Thiruvananthapuram: At 9.30 am on Saturday, T.M. Krishna will be up on a stage at VJT Hall, Thiruvananthapuram, talking about freedom and responsibility with culture critic Sadanand Menon on the backdrop of Kovalam Literary Festival being held at state capital. In one-liners, he gives a gist of his speech: fear mongering happening on the idea of freedom, freedom becoming something you should be scared about. That a carnatic musician should voice such thoughts has been hugely criticised by friends and strangers, but that has not stopped him from doing so for the past seven years.
However, the Mr Krishna insists that he is not a nationalist despite the theme of his talk. “I've said this before, I am not a nationalist. I don't know what it means. I smell this land, I feel this land and I smile when I think of this land. What that means or what name you are giving it is up to you. I don't know what nationalism you are talking about when half the people who voted in Tamil Nadu did not even know who Narendra Modi was," says Krishna.
It didn't start 'one fine day', he says. All the thoughts that entered his head - on caste and religion and race and gender that separated man from man - he has witnessed them growing up in a privileged class in Tamil Nadu.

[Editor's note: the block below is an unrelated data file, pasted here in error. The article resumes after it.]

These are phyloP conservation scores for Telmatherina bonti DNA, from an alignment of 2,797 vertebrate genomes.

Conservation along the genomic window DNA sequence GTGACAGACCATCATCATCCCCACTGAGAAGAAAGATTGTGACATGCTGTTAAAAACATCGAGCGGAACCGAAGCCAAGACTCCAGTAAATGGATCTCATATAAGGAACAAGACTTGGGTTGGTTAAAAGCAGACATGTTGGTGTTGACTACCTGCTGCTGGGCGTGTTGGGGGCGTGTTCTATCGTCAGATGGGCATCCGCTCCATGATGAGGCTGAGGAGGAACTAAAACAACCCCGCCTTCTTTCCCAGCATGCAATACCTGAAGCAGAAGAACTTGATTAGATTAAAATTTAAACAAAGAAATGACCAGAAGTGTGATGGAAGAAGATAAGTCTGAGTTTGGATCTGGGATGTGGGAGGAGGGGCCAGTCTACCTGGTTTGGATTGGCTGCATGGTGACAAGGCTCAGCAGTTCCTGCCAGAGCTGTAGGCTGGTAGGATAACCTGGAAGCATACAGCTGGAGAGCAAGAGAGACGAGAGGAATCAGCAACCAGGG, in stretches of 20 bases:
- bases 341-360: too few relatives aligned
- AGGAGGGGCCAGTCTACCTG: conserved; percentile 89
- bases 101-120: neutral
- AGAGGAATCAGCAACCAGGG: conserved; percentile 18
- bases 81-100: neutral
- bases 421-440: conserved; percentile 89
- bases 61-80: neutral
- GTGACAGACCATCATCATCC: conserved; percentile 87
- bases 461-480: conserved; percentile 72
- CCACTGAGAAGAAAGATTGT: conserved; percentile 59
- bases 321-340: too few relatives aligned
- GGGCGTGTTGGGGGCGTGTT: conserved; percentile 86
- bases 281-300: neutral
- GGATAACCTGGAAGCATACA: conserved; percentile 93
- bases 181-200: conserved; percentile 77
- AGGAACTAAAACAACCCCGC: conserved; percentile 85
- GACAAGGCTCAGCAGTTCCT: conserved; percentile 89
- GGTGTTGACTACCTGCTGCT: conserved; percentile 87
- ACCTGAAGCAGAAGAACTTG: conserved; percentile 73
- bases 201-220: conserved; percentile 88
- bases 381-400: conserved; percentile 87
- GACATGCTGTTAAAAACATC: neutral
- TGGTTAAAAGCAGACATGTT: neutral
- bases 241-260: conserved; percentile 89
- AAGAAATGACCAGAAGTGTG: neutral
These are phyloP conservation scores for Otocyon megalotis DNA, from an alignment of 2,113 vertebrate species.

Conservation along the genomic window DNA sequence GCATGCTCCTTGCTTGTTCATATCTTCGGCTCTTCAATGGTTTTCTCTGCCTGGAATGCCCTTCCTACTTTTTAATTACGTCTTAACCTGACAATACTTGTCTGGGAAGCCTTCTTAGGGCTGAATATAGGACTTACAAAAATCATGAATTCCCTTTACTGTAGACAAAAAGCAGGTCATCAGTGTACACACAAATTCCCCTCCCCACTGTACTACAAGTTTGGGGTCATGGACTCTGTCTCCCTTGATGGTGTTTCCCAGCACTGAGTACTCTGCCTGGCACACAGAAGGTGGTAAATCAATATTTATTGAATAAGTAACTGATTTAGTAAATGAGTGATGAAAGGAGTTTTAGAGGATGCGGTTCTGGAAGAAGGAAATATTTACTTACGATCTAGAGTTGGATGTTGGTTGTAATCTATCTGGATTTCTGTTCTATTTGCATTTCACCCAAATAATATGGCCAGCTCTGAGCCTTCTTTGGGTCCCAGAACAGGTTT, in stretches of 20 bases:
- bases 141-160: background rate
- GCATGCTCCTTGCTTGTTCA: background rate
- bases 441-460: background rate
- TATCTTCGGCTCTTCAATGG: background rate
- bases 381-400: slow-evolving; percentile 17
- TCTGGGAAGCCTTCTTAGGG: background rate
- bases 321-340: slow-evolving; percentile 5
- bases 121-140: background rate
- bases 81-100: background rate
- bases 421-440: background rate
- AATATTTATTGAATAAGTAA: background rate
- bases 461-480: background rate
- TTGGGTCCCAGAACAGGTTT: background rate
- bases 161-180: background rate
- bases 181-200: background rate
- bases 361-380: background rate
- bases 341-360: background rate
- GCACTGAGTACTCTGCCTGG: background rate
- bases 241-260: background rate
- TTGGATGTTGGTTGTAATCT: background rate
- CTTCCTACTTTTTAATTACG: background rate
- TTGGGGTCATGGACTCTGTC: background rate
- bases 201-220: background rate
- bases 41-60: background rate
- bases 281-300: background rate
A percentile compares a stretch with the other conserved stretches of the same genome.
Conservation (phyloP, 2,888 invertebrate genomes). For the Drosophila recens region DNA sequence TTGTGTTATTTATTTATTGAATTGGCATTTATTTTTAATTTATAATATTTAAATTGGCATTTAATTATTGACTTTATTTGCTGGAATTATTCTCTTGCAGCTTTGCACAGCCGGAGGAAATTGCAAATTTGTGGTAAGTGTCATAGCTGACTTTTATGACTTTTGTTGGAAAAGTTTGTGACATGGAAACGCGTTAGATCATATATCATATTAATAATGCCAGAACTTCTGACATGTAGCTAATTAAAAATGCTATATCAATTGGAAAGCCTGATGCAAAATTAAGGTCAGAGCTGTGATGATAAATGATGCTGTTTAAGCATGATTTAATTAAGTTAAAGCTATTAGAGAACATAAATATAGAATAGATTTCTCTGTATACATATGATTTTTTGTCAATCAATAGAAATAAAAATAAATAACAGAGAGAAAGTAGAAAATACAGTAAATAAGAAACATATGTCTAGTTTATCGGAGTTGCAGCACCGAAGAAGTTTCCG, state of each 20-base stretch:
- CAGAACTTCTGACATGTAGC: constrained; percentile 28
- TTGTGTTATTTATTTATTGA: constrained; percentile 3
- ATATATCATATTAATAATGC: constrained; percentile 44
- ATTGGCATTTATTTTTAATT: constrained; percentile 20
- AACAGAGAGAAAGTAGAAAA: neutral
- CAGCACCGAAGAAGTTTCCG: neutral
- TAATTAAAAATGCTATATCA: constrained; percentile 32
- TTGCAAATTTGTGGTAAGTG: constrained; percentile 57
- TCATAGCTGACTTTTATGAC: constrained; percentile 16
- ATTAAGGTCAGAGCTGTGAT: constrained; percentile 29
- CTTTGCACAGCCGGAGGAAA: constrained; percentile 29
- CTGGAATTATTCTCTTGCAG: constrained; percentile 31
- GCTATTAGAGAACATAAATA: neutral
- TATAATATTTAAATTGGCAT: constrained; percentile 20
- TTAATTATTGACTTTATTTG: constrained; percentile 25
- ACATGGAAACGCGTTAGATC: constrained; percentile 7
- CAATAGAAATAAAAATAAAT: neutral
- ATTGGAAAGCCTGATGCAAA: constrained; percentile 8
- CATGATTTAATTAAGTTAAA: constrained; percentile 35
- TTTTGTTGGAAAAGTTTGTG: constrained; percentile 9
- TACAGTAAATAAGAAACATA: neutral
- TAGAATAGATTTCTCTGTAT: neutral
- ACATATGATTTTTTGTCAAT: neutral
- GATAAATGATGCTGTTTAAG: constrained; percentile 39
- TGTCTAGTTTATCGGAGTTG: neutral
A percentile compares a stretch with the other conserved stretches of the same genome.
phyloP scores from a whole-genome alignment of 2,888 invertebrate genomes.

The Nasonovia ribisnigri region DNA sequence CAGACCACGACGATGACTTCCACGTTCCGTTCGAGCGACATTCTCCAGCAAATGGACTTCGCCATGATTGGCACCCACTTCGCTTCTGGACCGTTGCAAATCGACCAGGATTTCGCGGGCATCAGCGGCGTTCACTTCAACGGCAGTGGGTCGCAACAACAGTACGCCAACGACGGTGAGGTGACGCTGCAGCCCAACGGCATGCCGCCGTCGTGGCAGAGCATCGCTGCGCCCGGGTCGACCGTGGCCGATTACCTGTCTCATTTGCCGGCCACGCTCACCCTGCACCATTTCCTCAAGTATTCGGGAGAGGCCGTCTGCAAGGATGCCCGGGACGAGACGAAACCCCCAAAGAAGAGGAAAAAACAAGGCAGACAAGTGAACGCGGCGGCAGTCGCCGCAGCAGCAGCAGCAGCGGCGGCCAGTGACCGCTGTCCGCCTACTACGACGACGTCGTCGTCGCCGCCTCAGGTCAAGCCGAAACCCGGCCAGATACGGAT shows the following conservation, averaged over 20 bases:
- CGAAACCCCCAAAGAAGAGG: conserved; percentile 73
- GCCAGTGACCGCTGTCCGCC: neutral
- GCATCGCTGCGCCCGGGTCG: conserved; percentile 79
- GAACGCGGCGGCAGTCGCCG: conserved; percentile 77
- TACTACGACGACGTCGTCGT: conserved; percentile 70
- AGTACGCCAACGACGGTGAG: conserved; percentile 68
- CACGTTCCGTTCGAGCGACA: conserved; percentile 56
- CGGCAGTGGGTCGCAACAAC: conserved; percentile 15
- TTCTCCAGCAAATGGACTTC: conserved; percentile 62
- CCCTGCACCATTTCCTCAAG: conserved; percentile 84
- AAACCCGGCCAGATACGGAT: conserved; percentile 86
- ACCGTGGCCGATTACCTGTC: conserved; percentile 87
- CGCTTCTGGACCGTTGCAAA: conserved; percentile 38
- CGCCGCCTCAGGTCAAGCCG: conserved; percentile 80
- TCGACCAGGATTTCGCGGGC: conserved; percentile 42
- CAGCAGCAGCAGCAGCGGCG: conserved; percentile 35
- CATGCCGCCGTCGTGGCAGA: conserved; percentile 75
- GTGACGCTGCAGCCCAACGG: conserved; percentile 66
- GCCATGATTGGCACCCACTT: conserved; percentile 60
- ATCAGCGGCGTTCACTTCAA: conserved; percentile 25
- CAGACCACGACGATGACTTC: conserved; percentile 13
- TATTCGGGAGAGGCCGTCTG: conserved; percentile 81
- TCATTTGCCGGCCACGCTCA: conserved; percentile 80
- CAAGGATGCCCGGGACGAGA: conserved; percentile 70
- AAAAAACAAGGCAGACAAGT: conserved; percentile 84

Though much ridiculed, Mr Krishna, a Magsaysay award winner for 'social inclusiveness in culture', is happy that he has been able to create a stir with his talks. His many writings and speeches on caste in carnatic music, the dominating highbrow in different areas including religion, gender or race, happened through music.
“It is not that art form doesn't allow you to experience vulnerability,” he says.
One of the most common discriminations in carnatic music comes in gender. “There are mridangamists and violinists who won't play with women vocalists. There are vocalists who won't perform with women accompanists and all these people are accommodated. Even women singers who reach fame will not have other women accompanists. The same is the case in Kerala as well,” he says.
He also refuses to call the music divine or spiritual. “Every word I say has nothing in contradiction to the music I sing.”